I finally go to Pompeii after 6 years in Italy.  I was surprised by all of the misconceptions I needed to correct about the place.  First of all, I thought it was a small place with a few buildings they had uncovered, but it was, in reality a city of 20K spread over 160+ acres of land. It was a popular vacationing spot for the rich, decadent Romans of the 1st century.  In November of 79 AD, 700 years after its founding, it was buried for 1700 years by 25 meters of ash from the huge eruption of neighboring Vesuvius.  It was probably rediscovered in the 1500's, but the archeologist was embarrassed by all the risqué frescoes, etc and supposedly re-buried his discovery, where it waited for a less prudish explorer in the 1700's.  
It is in major need of repairs which have been estimated at 1/3 of a billion dollars +/- and much of the site has been closed to the public.  (Wikipedia: Pompeii)  
That said, there is a lot to see and it needs a half day for an american tourist (who will be seeing 6 sites in 6 days and needs to rush).  I also thought it was a port town, but it is quite a ways inland in this day and age and also much closer to Napoli than I thought.  This was part of "The Grand Tour, which was the voyage all educated, well to do folks were expected to take back in the day.
If you are planning a trip to Italy, remember how long the country is and don't try to do everything in a one week visit.  a week will let you do Napoli, Pompeii, Caserta for the Reggia, Capri and the Amalfi coast and then do another trip to see other parts, so you don't get stressed out trying to do too much.  From Napoli, it is easy to take a train to the ruins and for the adventuresome spirit, you can take a train which takes you all around Vesuvius.
Matteo and Fabio near the Basilica

Matteo admiring one of the statues.  I found out from a local via fb, the statues on display are copies, with the originals many times to be seen in the Museum at Napoli.

One of the "casts" of a local caught under 25 meters of raining ash.

A pettirosso in the ruins; made me wonder if they were around 1950 years ago after seeing the mosaics below.

They rotate which buildings they open daily to decrease the impact of the tourists.  This is the gladiator house, which has undergone extensive reconstruction after a collapse years ago.

The paintings are very well preserved, amazing considering the passage of time

The Grand Theater, which sat 5,000 people at 40cm of space per person (the where they must have had great concerts and plays.

My 2 friends in questionable poses
A good view of the culprit, Vesuvius, which is well past due for another eruption

A view of a part of the forum

The amphitheater where Pink Floyd played in 1971 (Wikipedia: Pompeii)

Two celebrations, a KC wine tasting at Jasper's and an italian wedding in Caserta Vecchia

16 January, 2012
Sorry about the lateness of these posts, but I have a nice snow day to catch up, as pruning is problematic in this weather.  My wonderful time in the states was full of activities, dinner at Casa Somerset, this wine tasting at Jasper's and Christmas celebrations with my family in St. Louis.  My visits to MO would not be complete without the traditional dinner at Jasper's with friends, but thanks to the simpatico custom's dept. in Chicago, I was able to bring in, duty free, more than a case of my bottled wine and 10 liters of the fun bulk wine which I had in bag in box.  I had a grand group of friends who attended and the tasting part was topped off by a sumptuous dinner courtesy of Jasper and his talented chefs.  These wines are not going to be available in the states, but plans are to bottle the Reserve Pecorino and the bordeaux blend in the next 3 months and after they have become used to their new glass homes, they will hopefully available in MO and CO, we will see.  Fingers crossed!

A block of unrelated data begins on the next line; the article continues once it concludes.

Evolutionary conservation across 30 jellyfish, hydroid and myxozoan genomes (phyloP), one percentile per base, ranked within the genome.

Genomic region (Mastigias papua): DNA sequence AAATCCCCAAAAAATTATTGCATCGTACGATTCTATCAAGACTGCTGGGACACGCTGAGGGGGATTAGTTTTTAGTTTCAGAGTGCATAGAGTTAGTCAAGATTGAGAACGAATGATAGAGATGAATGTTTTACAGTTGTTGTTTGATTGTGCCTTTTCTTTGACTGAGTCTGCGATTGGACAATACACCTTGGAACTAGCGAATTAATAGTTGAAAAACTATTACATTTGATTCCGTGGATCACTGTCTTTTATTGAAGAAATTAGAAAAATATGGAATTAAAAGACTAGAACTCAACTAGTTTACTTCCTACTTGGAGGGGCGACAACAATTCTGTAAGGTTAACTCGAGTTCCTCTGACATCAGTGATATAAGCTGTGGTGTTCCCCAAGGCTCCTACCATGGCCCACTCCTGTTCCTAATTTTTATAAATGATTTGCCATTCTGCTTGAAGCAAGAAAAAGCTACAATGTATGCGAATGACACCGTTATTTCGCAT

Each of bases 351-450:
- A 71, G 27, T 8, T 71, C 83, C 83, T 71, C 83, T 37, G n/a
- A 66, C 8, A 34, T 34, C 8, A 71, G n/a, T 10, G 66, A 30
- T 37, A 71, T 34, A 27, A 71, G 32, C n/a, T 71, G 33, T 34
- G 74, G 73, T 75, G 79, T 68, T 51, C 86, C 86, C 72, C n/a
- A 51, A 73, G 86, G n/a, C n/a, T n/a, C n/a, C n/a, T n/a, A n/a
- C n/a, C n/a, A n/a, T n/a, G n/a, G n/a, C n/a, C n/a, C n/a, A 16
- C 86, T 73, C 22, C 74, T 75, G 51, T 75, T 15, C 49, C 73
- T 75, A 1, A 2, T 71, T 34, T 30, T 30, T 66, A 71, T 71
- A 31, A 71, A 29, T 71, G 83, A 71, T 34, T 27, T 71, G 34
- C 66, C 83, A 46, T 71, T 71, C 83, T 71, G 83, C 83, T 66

The IGT red-75% Montepulciano and 25% Syrah with the red label and the DOC Pecorino in the green label 
Old friends above and below

Old roommates, and I mean OLD!

Dinner after
Thanks everyone for attending and making it a memorable occasion for me!
And now the italian wedding of my friends Giorgio and Gaia in the beautiful town of Caserta Vecchia, not far from Napoli
3 of my former classmates from the Slow Food master's program (where we met Giorgio):  Matteo, Silvia and Fabio

The groom greeting all the guests when they arrive at the church

The beautiful bride escorted by her father

It's official!  Way to go Gaia and Giorgio.

At the reception responding to one of the myriad brindisi (toasts) to the newly married couple

8 of our class of 21 were present for the ceremony

Mother, sister and bride

The beautiful and humorous wedding cake.  See the different couples with the woman chasing or dragging the man to the altar.

Throwing the garter.   I never saw the bouquet thrown.  
I hope everyone gets to attend an italian wedding some time.  It is a wonderfully warm event, full of good humor fun, and serious at the same time.  Good luck to the new Farina family!